Sunday, April 1, 2012

Adventurous Learning Inspires Kids

© Lyn Lomasi; Owner/Shaman/Master Creator at Intent-sive N8R & Brand Shamans Content Community LLC

Having trouble teaching your kids vital skills? Try going on an adventure. When homeschooling my kids, I use many methods for getting them inspired to learn. One very useful one is to turn learning into an adventure.

When kids are struggling in certain subjects -- or just learning new concepts -- their confidence can be low in those areas. Sometimes traditional forms of teaching those skills can be downright frustrating and defeating.

Build your child's confidence by finding things to do around your neighborhood that are related to the lesson at hand. Child struggling with counting? Go see a juggler and help him count the tossed items. No juggler in your area? Visit the local pond and count the ducks.

When two of my kids were having trouble counting money, I took them on several fun adventures where they could practice using it. There were normal locations, such as the grocery store. But I also threw in things like area festivals. I let the kids purchase souvenirs and treats. They considered this to be fun. Therefore, they were inspired to learn the lesson over and over.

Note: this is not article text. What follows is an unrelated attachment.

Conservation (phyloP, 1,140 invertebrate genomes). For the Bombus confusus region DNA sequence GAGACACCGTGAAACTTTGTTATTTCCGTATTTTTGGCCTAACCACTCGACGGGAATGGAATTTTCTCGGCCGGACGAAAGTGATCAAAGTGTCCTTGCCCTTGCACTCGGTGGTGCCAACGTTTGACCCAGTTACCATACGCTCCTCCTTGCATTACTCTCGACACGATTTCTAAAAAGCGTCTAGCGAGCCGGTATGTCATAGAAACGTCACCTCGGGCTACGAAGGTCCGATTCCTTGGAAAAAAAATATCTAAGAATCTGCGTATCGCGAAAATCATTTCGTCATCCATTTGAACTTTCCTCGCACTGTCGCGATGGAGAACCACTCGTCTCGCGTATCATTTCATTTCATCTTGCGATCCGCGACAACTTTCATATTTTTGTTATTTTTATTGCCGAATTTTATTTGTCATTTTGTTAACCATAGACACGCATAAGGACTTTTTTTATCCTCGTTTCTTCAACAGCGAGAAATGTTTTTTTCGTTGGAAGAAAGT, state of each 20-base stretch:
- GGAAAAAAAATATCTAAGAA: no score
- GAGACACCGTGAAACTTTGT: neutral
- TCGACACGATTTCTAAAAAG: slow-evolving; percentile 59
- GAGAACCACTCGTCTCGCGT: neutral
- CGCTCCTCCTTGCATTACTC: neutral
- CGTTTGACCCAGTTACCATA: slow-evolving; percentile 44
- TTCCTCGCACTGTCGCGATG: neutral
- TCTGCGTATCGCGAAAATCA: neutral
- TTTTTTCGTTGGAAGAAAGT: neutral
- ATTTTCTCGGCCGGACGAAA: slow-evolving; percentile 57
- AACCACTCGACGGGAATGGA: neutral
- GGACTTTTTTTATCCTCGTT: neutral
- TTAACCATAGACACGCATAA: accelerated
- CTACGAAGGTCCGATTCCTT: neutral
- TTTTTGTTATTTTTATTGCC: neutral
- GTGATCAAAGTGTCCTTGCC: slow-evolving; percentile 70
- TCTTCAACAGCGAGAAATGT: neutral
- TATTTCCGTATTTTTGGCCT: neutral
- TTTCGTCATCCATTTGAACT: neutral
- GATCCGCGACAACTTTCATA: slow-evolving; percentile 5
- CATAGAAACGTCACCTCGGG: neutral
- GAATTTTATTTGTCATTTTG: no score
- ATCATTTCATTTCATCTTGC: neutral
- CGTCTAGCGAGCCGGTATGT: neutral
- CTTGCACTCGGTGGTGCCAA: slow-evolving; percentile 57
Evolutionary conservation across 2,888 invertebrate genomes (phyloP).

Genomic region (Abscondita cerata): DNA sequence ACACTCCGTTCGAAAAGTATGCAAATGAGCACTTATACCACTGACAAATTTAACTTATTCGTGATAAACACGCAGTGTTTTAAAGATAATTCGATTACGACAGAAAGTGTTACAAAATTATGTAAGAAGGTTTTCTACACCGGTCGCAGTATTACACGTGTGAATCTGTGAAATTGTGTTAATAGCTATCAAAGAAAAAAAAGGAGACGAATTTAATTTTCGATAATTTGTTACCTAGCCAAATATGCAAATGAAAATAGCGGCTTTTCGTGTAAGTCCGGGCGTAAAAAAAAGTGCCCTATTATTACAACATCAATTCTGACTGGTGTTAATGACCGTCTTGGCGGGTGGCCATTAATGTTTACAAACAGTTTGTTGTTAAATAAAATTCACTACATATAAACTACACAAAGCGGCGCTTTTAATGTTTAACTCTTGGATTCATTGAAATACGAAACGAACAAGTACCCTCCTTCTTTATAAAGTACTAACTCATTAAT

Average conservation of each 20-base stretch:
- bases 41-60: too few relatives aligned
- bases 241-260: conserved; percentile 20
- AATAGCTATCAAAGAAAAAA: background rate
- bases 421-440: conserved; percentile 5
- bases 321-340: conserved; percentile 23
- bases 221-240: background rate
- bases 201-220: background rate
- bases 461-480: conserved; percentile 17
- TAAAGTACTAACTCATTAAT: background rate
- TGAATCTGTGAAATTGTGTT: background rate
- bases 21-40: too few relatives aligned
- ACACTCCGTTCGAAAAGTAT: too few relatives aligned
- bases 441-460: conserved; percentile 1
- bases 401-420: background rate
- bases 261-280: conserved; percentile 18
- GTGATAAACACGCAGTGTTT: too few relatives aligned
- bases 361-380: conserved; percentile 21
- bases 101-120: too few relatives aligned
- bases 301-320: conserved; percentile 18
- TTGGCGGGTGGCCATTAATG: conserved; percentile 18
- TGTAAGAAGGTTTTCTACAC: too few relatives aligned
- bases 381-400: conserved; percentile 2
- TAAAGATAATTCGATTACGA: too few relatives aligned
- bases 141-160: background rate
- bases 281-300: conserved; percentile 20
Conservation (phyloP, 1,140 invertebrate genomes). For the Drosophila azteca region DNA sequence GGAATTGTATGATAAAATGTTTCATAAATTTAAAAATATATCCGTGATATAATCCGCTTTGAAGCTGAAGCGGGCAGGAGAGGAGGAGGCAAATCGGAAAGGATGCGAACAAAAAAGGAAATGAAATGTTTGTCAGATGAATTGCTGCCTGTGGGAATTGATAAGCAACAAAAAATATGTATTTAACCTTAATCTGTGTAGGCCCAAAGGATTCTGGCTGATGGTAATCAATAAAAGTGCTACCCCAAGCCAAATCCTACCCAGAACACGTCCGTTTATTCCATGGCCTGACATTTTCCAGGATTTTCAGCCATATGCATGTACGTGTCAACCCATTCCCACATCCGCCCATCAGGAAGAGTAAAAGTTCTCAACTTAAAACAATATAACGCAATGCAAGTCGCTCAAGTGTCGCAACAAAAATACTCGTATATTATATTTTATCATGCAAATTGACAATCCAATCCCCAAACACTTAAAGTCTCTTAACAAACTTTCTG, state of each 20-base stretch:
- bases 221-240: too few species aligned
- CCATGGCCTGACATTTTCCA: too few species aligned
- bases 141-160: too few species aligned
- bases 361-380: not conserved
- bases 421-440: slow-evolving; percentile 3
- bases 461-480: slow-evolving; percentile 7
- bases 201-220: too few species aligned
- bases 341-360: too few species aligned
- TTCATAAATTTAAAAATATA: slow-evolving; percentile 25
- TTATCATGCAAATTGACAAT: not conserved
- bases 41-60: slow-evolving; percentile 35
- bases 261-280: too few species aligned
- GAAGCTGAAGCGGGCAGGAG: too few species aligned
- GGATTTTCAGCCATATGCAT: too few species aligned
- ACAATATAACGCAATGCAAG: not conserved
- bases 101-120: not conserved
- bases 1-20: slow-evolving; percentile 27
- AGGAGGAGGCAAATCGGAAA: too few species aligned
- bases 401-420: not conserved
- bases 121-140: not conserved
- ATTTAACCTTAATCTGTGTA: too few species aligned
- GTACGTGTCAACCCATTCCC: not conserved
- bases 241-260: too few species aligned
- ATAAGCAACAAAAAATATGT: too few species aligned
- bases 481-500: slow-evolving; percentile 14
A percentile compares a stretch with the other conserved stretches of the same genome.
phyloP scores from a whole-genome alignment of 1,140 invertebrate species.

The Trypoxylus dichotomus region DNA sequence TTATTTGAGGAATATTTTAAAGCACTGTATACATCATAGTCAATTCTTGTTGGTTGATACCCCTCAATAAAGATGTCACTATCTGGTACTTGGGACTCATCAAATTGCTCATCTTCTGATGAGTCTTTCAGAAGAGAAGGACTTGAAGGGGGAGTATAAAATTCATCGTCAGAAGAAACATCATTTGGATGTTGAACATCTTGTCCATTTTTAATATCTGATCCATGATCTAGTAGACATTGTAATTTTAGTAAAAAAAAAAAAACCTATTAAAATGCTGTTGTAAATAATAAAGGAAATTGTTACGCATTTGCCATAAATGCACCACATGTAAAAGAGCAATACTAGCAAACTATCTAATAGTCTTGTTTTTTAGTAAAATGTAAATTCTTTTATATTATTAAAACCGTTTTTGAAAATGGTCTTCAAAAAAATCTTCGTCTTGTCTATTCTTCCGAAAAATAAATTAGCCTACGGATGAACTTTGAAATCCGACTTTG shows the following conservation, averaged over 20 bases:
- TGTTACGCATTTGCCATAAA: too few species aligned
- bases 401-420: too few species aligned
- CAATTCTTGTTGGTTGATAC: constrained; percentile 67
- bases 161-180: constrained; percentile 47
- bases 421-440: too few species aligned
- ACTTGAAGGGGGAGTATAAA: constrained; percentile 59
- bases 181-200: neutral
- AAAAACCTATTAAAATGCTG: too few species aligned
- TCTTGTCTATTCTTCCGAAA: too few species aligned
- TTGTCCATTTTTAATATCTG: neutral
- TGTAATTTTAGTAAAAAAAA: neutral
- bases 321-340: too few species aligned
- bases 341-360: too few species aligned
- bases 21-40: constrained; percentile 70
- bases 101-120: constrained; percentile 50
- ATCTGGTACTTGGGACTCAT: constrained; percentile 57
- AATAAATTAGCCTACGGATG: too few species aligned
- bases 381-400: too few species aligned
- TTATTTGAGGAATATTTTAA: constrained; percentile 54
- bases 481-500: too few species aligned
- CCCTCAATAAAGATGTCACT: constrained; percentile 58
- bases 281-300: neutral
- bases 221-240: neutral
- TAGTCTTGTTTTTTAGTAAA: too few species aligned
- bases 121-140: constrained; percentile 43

Sometimes just getting out and doing things without a paper and pencil can help your child connect the dots. On top of that, it doesn't seem like work. In fact, you should be letting your child have fun during the adventure as well. Don't make it all about the lesson. Just fit it in during the right moments.

Once your child realizes that he is doing the lesson he thought wasn't possible, he will likely be inspired to do more and more.

Furthermore, these adventures provide an excellent opportunity for experiential learning. For instance, a visit to a local museum can bring history to life, making it far more engaging than reading about it in a textbook. Similarly, a trip to a science center can spark interest in physics or biology through interactive exhibits. These experiences help children understand that learning isn't confined to books or classrooms – it's all around them.

Encourage your child to ask questions and explore their surroundings. This curiosity will lead them to discover new interests and passions. It's not just about memorizing facts; it's about understanding the world and their place in it.

Lastly, remember that each child learns differently. What works for one might not work for another. Be patient, and don’t hesitate to try different approaches until you find what resonates with your child. By making learning an adventure, you're not only teaching them valuable lessons but also instilling a lifelong love for learning. And that is the greatest adventure of all.

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